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Non-Flammable Liquid and Quasi-Solid Electrolytes toward Highly-Safe Alkali Metal-Based Batteries

Journal Article


Abstract


  • Rechargeable alkali metal (i.e., lithium, sodium, potassium)-based batteries are considered as vital energy storage technologies in modern society. However, the traditional liquid electrolytes applied in alkali metal-based batteries mainly consist of thermally unstable salts and highly flammable organic solvents, which trigger numerous accidents related to fire, explosion, and leakage of toxic chemicals. Therefore, exploring non-flammable electrolytes is of paramount importance for achieving safe batteries. Although replacing traditional liquid electrolytes with all-solid-state electrolytes is the ultimate way to solve the above safety issues, developing non-flammable liquid electrolytes can more directly fulfill the current needs considering the low ionic conductivities and inferior interfacial properties of existing all-solid-state electrolytes. Moreover, the electrolyte leakage concern can be further resolved by gelling non-flammable liquid electrolytes to obtain quasi-solid electrolytes. Herein, a comprehensive review of the latest progress in emerging non-flammable liquid electrolytes, including non-flammable organic liquid electrolytes, aqueous electrolytes, and deep eutectic solvent-based electrolytes is provided, and systematically introduce their flame-retardant mechanisms and electrochemical behaviors in alkali metal-based batteries. Then, the gelation techniques for preparing quasi-solid electrolytes are also summarized. Finally, the remaining challenges and future perspectives are presented. It is anticipated that this review will promote a safety improvement of alkali metal-based batteries.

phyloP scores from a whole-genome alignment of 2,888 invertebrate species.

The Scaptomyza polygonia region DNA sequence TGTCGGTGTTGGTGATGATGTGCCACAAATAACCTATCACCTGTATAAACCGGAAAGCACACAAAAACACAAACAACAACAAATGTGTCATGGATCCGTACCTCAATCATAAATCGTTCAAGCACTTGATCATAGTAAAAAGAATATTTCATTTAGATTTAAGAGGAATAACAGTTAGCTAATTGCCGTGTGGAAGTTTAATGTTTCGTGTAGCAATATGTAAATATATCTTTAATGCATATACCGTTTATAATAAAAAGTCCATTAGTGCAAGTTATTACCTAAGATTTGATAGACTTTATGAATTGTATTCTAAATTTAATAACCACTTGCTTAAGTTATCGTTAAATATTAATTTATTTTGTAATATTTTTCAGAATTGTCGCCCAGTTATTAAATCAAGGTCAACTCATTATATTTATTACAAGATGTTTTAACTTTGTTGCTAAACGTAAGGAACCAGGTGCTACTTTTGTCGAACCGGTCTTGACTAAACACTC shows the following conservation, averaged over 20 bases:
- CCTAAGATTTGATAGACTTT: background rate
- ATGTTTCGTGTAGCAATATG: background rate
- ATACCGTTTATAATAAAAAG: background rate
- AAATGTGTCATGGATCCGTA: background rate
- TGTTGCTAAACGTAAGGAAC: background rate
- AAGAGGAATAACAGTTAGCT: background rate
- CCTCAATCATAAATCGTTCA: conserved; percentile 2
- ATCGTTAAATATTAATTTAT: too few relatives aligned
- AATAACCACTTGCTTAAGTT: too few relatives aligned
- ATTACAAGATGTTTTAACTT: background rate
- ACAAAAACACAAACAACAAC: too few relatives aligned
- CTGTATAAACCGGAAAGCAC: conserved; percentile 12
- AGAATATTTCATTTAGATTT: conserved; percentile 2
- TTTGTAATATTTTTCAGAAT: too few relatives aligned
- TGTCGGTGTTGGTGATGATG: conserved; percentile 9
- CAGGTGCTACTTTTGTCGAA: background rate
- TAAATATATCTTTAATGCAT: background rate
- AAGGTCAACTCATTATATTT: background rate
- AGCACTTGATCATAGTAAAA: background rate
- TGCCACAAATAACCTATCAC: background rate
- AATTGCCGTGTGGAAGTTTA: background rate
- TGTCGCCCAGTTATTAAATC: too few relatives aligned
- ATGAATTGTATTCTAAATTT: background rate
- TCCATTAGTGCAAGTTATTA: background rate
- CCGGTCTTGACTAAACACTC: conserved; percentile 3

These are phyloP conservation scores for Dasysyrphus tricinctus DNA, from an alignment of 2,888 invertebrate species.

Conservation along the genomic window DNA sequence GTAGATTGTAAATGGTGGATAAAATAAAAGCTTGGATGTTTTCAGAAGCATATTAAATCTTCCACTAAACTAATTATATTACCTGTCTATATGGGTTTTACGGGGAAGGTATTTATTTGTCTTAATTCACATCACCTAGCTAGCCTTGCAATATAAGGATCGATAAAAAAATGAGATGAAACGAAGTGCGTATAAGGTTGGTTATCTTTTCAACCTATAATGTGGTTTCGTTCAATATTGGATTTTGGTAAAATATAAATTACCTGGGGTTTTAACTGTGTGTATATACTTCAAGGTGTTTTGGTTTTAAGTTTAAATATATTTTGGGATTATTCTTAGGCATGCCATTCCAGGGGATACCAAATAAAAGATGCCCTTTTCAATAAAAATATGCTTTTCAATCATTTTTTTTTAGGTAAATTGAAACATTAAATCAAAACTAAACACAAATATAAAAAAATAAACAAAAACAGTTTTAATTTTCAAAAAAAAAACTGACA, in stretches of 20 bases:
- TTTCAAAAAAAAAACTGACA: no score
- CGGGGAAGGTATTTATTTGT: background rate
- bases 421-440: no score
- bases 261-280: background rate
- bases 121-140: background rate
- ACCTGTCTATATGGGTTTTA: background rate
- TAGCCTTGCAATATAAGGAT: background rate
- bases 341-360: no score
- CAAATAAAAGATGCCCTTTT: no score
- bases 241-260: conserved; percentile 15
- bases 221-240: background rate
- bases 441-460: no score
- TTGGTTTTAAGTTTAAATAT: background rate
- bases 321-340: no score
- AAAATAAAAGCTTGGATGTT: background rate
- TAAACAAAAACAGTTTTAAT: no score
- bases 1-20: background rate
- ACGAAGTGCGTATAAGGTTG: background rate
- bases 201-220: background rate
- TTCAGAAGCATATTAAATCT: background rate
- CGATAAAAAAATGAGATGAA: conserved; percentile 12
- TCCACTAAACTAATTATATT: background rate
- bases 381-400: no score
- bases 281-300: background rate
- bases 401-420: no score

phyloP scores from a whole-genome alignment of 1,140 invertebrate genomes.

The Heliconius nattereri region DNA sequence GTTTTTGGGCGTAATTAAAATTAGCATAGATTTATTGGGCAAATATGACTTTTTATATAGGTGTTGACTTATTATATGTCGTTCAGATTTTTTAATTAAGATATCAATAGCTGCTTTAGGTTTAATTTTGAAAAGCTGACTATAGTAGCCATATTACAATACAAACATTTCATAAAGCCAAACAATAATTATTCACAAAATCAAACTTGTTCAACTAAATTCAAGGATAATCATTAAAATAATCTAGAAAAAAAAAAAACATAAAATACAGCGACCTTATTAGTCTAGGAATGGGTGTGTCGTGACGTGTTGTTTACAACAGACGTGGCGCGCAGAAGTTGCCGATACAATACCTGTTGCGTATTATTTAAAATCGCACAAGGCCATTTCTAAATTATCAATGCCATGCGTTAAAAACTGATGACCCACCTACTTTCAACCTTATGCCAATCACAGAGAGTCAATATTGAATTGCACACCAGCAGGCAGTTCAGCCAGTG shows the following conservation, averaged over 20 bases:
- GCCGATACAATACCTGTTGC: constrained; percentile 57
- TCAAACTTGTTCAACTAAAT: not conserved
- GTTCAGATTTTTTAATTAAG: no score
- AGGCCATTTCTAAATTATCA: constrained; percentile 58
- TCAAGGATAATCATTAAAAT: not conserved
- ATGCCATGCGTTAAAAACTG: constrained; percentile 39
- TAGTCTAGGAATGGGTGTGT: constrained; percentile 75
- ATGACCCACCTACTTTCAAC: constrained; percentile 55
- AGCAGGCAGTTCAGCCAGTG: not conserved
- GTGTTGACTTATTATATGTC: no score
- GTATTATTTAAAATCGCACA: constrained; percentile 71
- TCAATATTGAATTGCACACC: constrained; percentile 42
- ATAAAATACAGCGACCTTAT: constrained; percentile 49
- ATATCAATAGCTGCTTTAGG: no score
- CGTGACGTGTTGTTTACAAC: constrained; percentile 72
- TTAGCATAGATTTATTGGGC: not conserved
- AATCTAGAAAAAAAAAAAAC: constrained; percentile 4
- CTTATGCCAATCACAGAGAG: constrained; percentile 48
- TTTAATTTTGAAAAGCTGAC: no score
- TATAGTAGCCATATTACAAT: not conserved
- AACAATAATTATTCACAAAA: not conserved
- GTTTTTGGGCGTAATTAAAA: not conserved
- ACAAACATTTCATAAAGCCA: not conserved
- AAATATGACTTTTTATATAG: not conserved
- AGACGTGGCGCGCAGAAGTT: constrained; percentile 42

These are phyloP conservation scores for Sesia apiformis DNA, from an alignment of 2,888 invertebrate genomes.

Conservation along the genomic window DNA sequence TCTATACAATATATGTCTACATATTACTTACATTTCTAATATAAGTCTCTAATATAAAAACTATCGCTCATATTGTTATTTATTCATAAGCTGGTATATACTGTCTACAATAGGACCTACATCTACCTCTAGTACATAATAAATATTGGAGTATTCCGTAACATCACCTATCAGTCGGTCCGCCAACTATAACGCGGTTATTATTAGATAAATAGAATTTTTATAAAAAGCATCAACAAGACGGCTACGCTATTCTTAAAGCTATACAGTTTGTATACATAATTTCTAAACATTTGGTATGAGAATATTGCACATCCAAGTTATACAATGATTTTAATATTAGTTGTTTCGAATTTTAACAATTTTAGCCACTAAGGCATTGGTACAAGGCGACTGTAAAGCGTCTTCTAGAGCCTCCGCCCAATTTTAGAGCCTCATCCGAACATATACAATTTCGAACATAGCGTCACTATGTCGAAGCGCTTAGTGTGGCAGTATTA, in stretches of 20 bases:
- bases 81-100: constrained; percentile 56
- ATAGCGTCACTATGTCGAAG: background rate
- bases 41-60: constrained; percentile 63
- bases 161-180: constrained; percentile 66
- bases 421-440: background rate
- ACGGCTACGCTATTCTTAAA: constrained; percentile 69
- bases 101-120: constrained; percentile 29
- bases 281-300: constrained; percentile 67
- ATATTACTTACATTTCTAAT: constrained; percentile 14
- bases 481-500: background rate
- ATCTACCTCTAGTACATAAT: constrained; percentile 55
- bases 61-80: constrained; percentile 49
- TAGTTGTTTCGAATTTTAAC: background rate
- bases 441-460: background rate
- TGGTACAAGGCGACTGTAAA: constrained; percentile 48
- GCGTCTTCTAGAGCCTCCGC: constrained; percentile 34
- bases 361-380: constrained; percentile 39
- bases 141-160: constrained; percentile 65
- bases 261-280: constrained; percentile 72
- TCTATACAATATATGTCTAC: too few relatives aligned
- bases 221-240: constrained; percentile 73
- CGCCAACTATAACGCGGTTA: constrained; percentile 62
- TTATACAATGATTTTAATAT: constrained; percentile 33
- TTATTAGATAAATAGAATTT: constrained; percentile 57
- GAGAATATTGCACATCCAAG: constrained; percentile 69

UOW Authors


  •   Wang, Guoxiu (external author)

Publication Date


  • 2021

Citation


  • Jaumaux, P., Wu, J., Shanmukaraj, D., Wang, Y., Zhou, D., Sun, B., . . . Wang, G. (2021). Non-Flammable Liquid and Quasi-Solid Electrolytes toward Highly-Safe Alkali Metal-Based Batteries. Advanced Functional Materials, 31(10). doi:10.1002/adfm.202008644

Scopus Eid


  • 2-s2.0-85097485925

Volume


  • 31

Issue


  • 10

Abstract


  • Rechargeable alkali metal (i.e., lithium, sodium, potassium)-based batteries are considered as vital energy storage technologies in modern society. However, the traditional liquid electrolytes applied in alkali metal-based batteries mainly consist of thermally unstable salts and highly flammable organic solvents, which trigger numerous accidents related to fire, explosion, and leakage of toxic chemicals. Therefore, exploring non-flammable electrolytes is of paramount importance for achieving safe batteries. Although replacing traditional liquid electrolytes with all-solid-state electrolytes is the ultimate way to solve the above safety issues, developing non-flammable liquid electrolytes can more directly fulfill the current needs considering the low ionic conductivities and inferior interfacial properties of existing all-solid-state electrolytes. Moreover, the electrolyte leakage concern can be further resolved by gelling non-flammable liquid electrolytes to obtain quasi-solid electrolytes. Herein, a comprehensive review of the latest progress in emerging non-flammable liquid electrolytes, including non-flammable organic liquid electrolytes, aqueous electrolytes, and deep eutectic solvent-based electrolytes is provided, and systematically introduce their flame-retardant mechanisms and electrochemical behaviors in alkali metal-based batteries. Then, the gelation techniques for preparing quasi-solid electrolytes are also summarized. Finally, the remaining challenges and future perspectives are presented. It is anticipated that this review will promote a safety improvement of alkali metal-based batteries.

UOW Authors


  •   Wang, Guoxiu (external author)

Publication Date


  • 2021

Citation


  • Jaumaux, P., Wu, J., Shanmukaraj, D., Wang, Y., Zhou, D., Sun, B., . . . Wang, G. (2021). Non-Flammable Liquid and Quasi-Solid Electrolytes toward Highly-Safe Alkali Metal-Based Batteries. Advanced Functional Materials, 31(10). doi:10.1002/adfm.202008644

Scopus Eid


  • 2-s2.0-85097485925

Volume


  • 31

Issue


  • 10